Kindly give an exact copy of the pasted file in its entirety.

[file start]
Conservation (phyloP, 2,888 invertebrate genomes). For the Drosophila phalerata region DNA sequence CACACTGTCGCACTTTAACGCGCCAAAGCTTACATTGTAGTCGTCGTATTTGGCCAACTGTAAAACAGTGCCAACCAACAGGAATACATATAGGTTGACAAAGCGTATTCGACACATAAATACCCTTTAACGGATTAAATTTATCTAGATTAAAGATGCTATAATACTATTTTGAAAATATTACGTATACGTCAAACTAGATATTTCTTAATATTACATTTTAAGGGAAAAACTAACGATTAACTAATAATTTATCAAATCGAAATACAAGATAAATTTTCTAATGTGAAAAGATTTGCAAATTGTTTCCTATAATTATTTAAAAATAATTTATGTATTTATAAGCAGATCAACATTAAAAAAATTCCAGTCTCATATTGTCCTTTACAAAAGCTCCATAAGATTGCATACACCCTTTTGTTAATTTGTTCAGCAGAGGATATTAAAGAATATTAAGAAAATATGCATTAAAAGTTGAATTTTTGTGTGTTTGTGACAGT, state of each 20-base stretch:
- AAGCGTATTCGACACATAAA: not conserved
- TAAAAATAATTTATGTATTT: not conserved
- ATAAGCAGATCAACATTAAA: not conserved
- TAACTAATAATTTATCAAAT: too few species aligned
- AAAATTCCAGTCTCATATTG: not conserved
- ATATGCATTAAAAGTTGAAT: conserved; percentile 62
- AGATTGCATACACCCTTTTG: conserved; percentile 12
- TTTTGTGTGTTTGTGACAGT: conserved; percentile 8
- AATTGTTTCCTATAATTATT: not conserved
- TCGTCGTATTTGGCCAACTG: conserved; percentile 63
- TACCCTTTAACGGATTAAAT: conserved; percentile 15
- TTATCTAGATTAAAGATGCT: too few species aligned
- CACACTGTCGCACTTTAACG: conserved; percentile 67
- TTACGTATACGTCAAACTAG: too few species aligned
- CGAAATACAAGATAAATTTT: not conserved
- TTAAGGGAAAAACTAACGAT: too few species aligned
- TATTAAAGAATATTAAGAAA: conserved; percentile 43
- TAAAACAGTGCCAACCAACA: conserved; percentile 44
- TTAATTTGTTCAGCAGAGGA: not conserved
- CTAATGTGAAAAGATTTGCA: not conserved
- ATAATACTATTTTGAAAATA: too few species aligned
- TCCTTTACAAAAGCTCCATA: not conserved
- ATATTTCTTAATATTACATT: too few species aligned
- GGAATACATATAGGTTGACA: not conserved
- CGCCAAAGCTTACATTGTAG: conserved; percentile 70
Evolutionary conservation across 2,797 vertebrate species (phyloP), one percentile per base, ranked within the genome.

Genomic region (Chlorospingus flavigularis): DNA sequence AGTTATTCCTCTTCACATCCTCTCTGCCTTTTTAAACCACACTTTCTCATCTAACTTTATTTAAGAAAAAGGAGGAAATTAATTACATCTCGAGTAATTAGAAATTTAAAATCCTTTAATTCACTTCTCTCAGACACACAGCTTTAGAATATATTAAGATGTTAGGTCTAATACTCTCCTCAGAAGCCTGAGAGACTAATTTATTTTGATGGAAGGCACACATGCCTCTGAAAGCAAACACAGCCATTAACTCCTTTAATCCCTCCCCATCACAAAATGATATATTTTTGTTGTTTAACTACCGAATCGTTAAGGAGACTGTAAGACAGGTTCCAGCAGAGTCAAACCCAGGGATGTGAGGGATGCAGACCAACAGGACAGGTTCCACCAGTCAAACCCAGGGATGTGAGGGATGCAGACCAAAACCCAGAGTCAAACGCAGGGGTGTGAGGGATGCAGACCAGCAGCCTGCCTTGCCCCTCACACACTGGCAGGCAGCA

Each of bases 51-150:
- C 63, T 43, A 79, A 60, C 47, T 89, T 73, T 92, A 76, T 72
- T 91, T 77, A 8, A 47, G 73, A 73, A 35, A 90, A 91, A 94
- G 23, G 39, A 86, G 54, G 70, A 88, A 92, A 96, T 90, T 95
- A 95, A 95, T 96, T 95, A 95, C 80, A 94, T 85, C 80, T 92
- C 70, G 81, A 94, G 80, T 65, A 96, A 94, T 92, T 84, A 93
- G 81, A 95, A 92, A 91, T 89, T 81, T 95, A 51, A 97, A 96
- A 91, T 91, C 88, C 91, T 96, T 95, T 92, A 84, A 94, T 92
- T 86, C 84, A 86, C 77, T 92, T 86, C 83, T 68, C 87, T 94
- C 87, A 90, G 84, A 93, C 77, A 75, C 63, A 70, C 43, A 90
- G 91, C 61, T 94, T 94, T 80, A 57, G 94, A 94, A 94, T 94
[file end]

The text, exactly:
Conservation (phyloP, 2,888 invertebrate genomes). For the Drosophila phalerata region DNA sequence CACACTGTCGCACTTTAACGCGCCAAAGCTTACATTGTAGTCGTCGTATTTGGCCAACTGTAAAACAGTGCCAACCAACAGGAATACATATAGGTTGACAAAGCGTATTCGACACATAAATACCCTTTAACGGATTAAATTTATCTAGATTAAAGATGCTATAATACTATTTTGAAAATATTACGTATACGTCAAACTAGATATTTCTTAATATTACATTTTAAGGGAAAAACTAACGATTAACTAATAATTTATCAAATCGAAATACAAGATAAATTTTCTAATGTGAAAAGATTTGCAAATTGTTTCCTATAATTATTTAAAAATAATTTATGTATTTATAAGCAGATCAACATTAAAAAAATTCCAGTCTCATATTGTCCTTTACAAAAGCTCCATAAGATTGCATACACCCTTTTGTTAATTTGTTCAGCAGAGGATATTAAAGAATATTAAGAAAATATGCATTAAAAGTTGAATTTTTGTGTGTTTGTGACAGT, state of each 20-base stretch:
- AAGCGTATTCGACACATAAA: not conserved
- TAAAAATAATTTATGTATTT: not conserved
- ATAAGCAGATCAACATTAAA: not conserved
- TAACTAATAATTTATCAAAT: too few species aligned
- AAAATTCCAGTCTCATATTG: not conserved
- ATATGCATTAAAAGTTGAAT: conserved; percentile 62
- AGATTGCATACACCCTTTTG: conserved; percentile 12
- TTTTGTGTGTTTGTGACAGT: conserved; percentile 8
- AATTGTTTCCTATAATTATT: not conserved
- TCGTCGTATTTGGCCAACTG: conserved; percentile 63
- TACCCTTTAACGGATTAAAT: conserved; percentile 15
- TTATCTAGATTAAAGATGCT: too few species aligned
- CACACTGTCGCACTTTAACG: conserved; percentile 67
- TTACGTATACGTCAAACTAG: too few species aligned
- CGAAATACAAGATAAATTTT: not conserved
- TTAAGGGAAAAACTAACGAT: too few species aligned
- TATTAAAGAATATTAAGAAA: conserved; percentile 43
- TAAAACAGTGCCAACCAACA: conserved; percentile 44
- TTAATTTGTTCAGCAGAGGA: not conserved
- CTAATGTGAAAAGATTTGCA: not conserved
- ATAATACTATTTTGAAAATA: too few species aligned
- TCCTTTACAAAAGCTCCATA: not conserved
- ATATTTCTTAATATTACATT: too few species aligned
- GGAATACATATAGGTTGACA: not conserved
- CGCCAAAGCTTACATTGTAG: conserved; percentile 70
Evolutionary conservation across 2,797 vertebrate species (phyloP), one percentile per base, ranked within the genome.

Genomic region (Chlorospingus flavigularis): DNA sequence AGTTATTCCTCTTCACATCCTCTCTGCCTTTTTAAACCACACTTTCTCATCTAACTTTATTTAAGAAAAAGGAGGAAATTAATTACATCTCGAGTAATTAGAAATTTAAAATCCTTTAATTCACTTCTCTCAGACACACAGCTTTAGAATATATTAAGATGTTAGGTCTAATACTCTCCTCAGAAGCCTGAGAGACTAATTTATTTTGATGGAAGGCACACATGCCTCTGAAAGCAAACACAGCCATTAACTCCTTTAATCCCTCCCCATCACAAAATGATATATTTTTGTTGTTTAACTACCGAATCGTTAAGGAGACTGTAAGACAGGTTCCAGCAGAGTCAAACCCAGGGATGTGAGGGATGCAGACCAACAGGACAGGTTCCACCAGTCAAACCCAGGGATGTGAGGGATGCAGACCAAAACCCAGAGTCAAACGCAGGGGTGTGAGGGATGCAGACCAGCAGCCTGCCTTGCCCCTCACACACTGGCAGGCAGCA

Each of bases 51-150:
- C 63, T 43, A 79, A 60, C 47, T 89, T 73, T 92, A 76, T 72
- T 91, T 77, A 8, A 47, G 73, A 73, A 35, A 90, A 91, A 94
- G 23, G 39, A 86, G 54, G 70, A 88, A 92, A 96, T 90, T 95
- A 95, A 95, T 96, T 95, A 95, C 80, A 94, T 85, C 80, T 92
- C 70, G 81, A 94, G 80, T 65, A 96, A 94, T 92, T 84, A 93
- G 81, A 95, A 92, A 91, T 89, T 81, T 95, A 51, A 97, A 96
- A 91, T 91, C 88, C 91, T 96, T 95, T 92, A 84, A 94, T 92
- T 86, C 84, A 86, C 77, T 92, T 86, C 83, T 68, C 87, T 94
- C 87, A 90, G 84, A 93, C 77, A 75, C 63, A 70, C 43, A 90
- G 91, C 61, T 94, T 94, T 80, A 57, G 94, A 94, A 94, T 94